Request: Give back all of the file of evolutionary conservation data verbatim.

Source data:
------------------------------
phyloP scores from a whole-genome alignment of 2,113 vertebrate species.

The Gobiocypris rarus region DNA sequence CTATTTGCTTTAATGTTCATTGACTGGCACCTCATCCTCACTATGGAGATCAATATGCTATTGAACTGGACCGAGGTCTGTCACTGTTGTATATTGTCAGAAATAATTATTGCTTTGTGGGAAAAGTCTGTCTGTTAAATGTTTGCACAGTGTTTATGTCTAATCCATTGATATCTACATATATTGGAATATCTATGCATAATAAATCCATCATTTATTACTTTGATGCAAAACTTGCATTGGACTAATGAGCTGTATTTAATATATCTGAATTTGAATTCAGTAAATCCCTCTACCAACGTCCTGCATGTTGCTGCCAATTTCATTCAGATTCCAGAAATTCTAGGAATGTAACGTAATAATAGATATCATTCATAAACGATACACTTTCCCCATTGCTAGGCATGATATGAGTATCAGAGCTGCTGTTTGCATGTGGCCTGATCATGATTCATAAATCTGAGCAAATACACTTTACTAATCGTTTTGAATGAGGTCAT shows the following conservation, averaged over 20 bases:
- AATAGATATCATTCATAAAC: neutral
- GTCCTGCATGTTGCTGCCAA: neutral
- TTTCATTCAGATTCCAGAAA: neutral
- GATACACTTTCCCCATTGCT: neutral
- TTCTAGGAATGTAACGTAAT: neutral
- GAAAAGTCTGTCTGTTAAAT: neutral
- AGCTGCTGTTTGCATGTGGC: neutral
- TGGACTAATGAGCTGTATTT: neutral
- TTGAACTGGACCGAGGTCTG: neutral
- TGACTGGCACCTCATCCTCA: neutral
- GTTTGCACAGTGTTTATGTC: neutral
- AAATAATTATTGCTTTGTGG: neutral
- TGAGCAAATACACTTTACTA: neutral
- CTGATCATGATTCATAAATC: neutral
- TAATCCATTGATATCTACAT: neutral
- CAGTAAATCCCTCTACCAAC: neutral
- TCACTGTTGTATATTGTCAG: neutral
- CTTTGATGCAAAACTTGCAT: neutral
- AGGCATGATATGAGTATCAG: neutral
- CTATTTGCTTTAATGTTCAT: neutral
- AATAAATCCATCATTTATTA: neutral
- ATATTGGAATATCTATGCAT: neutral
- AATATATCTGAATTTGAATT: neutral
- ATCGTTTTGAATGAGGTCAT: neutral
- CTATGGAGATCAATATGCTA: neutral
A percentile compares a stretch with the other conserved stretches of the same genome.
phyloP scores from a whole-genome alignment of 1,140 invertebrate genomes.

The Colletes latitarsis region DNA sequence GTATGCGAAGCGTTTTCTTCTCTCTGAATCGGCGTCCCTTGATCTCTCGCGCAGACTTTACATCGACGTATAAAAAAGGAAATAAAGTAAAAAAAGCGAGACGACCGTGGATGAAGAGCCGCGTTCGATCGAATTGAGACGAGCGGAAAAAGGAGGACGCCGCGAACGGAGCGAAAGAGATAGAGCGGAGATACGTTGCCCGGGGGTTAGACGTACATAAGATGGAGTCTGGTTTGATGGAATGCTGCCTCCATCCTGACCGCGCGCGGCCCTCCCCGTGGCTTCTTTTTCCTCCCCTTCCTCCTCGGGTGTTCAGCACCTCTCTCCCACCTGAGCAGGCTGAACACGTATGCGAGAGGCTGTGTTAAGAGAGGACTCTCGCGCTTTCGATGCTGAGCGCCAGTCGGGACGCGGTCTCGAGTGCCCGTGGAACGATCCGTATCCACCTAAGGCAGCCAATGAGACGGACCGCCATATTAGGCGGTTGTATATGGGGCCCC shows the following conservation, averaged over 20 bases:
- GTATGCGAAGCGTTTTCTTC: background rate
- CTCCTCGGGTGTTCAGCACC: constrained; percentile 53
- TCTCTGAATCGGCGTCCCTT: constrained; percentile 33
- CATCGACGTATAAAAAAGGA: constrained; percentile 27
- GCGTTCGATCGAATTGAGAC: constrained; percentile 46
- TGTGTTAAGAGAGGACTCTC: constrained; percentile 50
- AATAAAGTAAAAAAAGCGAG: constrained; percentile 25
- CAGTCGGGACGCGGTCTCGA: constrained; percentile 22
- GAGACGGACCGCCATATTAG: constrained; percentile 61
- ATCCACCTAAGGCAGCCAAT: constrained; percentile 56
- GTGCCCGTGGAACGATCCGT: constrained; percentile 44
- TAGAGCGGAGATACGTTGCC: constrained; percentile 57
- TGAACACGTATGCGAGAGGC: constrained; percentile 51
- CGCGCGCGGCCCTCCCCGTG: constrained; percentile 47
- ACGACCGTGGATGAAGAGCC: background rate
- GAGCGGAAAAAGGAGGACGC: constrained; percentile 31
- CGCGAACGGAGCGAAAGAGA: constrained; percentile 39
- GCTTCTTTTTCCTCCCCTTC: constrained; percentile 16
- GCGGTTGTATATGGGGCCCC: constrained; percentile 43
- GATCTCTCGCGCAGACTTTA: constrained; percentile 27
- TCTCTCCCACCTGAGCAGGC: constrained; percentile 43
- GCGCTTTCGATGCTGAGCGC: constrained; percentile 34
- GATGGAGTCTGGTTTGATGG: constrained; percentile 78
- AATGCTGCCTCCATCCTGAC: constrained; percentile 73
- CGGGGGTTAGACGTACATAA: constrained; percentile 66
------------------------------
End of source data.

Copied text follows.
phyloP scores from a whole-genome alignment of 2,113 vertebrate species.

The Gobiocypris rarus region DNA sequence CTATTTGCTTTAATGTTCATTGACTGGCACCTCATCCTCACTATGGAGATCAATATGCTATTGAACTGGACCGAGGTCTGTCACTGTTGTATATTGTCAGAAATAATTATTGCTTTGTGGGAAAAGTCTGTCTGTTAAATGTTTGCACAGTGTTTATGTCTAATCCATTGATATCTACATATATTGGAATATCTATGCATAATAAATCCATCATTTATTACTTTGATGCAAAACTTGCATTGGACTAATGAGCTGTATTTAATATATCTGAATTTGAATTCAGTAAATCCCTCTACCAACGTCCTGCATGTTGCTGCCAATTTCATTCAGATTCCAGAAATTCTAGGAATGTAACGTAATAATAGATATCATTCATAAACGATACACTTTCCCCATTGCTAGGCATGATATGAGTATCAGAGCTGCTGTTTGCATGTGGCCTGATCATGATTCATAAATCTGAGCAAATACACTTTACTAATCGTTTTGAATGAGGTCAT shows the following conservation, averaged over 20 bases:
- AATAGATATCATTCATAAAC: neutral
- GTCCTGCATGTTGCTGCCAA: neutral
- TTTCATTCAGATTCCAGAAA: neutral
- GATACACTTTCCCCATTGCT: neutral
- TTCTAGGAATGTAACGTAAT: neutral
- GAAAAGTCTGTCTGTTAAAT: neutral
- AGCTGCTGTTTGCATGTGGC: neutral
- TGGACTAATGAGCTGTATTT: neutral
- TTGAACTGGACCGAGGTCTG: neutral
- TGACTGGCACCTCATCCTCA: neutral
- GTTTGCACAGTGTTTATGTC: neutral
- AAATAATTATTGCTTTGTGG: neutral
- TGAGCAAATACACTTTACTA: neutral
- CTGATCATGATTCATAAATC: neutral
- TAATCCATTGATATCTACAT: neutral
- CAGTAAATCCCTCTACCAAC: neutral
- TCACTGTTGTATATTGTCAG: neutral
- CTTTGATGCAAAACTTGCAT: neutral
- AGGCATGATATGAGTATCAG: neutral
- CTATTTGCTTTAATGTTCAT: neutral
- AATAAATCCATCATTTATTA: neutral
- ATATTGGAATATCTATGCAT: neutral
- AATATATCTGAATTTGAATT: neutral
- ATCGTTTTGAATGAGGTCAT: neutral
- CTATGGAGATCAATATGCTA: neutral
A percentile compares a stretch with the other conserved stretches of the same genome.
phyloP scores from a whole-genome alignment of 1,140 invertebrate genomes.

The Colletes latitarsis region DNA sequence GTATGCGAAGCGTTTTCTTCTCTCTGAATCGGCGTCCCTTGATCTCTCGCGCAGACTTTACATCGACGTATAAAAAAGGAAATAAAGTAAAAAAAGCGAGACGACCGTGGATGAAGAGCCGCGTTCGATCGAATTGAGACGAGCGGAAAAAGGAGGACGCCGCGAACGGAGCGAAAGAGATAGAGCGGAGATACGTTGCCCGGGGGTTAGACGTACATAAGATGGAGTCTGGTTTGATGGAATGCTGCCTCCATCCTGACCGCGCGCGGCCCTCCCCGTGGCTTCTTTTTCCTCCCCTTCCTCCTCGGGTGTTCAGCACCTCTCTCCCACCTGAGCAGGCTGAACACGTATGCGAGAGGCTGTGTTAAGAGAGGACTCTCGCGCTTTCGATGCTGAGCGCCAGTCGGGACGCGGTCTCGAGTGCCCGTGGAACGATCCGTATCCACCTAAGGCAGCCAATGAGACGGACCGCCATATTAGGCGGTTGTATATGGGGCCCC shows the following conservation, averaged over 20 bases:
- GTATGCGAAGCGTTTTCTTC: background rate
- CTCCTCGGGTGTTCAGCACC: constrained; percentile 53
- TCTCTGAATCGGCGTCCCTT: constrained; percentile 33
- CATCGACGTATAAAAAAGGA: constrained; percentile 27
- GCGTTCGATCGAATTGAGAC: constrained; percentile 46
- TGTGTTAAGAGAGGACTCTC: constrained; percentile 50
- AATAAAGTAAAAAAAGCGAG: constrained; percentile 25
- CAGTCGGGACGCGGTCTCGA: constrained; percentile 22
- GAGACGGACCGCCATATTAG: constrained; percentile 61
- ATCCACCTAAGGCAGCCAAT: constrained; percentile 56
- GTGCCCGTGGAACGATCCGT: constrained; percentile 44
- TAGAGCGGAGATACGTTGCC: constrained; percentile 57
- TGAACACGTATGCGAGAGGC: constrained; percentile 51
- CGCGCGCGGCCCTCCCCGTG: constrained; percentile 47
- ACGACCGTGGATGAAGAGCC: background rate
- GAGCGGAAAAAGGAGGACGC: constrained; percentile 31
- CGCGAACGGAGCGAAAGAGA: constrained; percentile 39
- GCTTCTTTTTCCTCCCCTTC: constrained; percentile 16
- GCGGTTGTATATGGGGCCCC: constrained; percentile 43
- GATCTCTCGCGCAGACTTTA: constrained; percentile 27
- TCTCTCCCACCTGAGCAGGC: constrained; percentile 43
- GCGCTTTCGATGCTGAGCGC: constrained; percentile 34
- GATGGAGTCTGGTTTGATGG: constrained; percentile 78
- AATGCTGCCTCCATCCTGAC: constrained; percentile 73
- CGGGGGTTAGACGTACATAA: constrained; percentile 66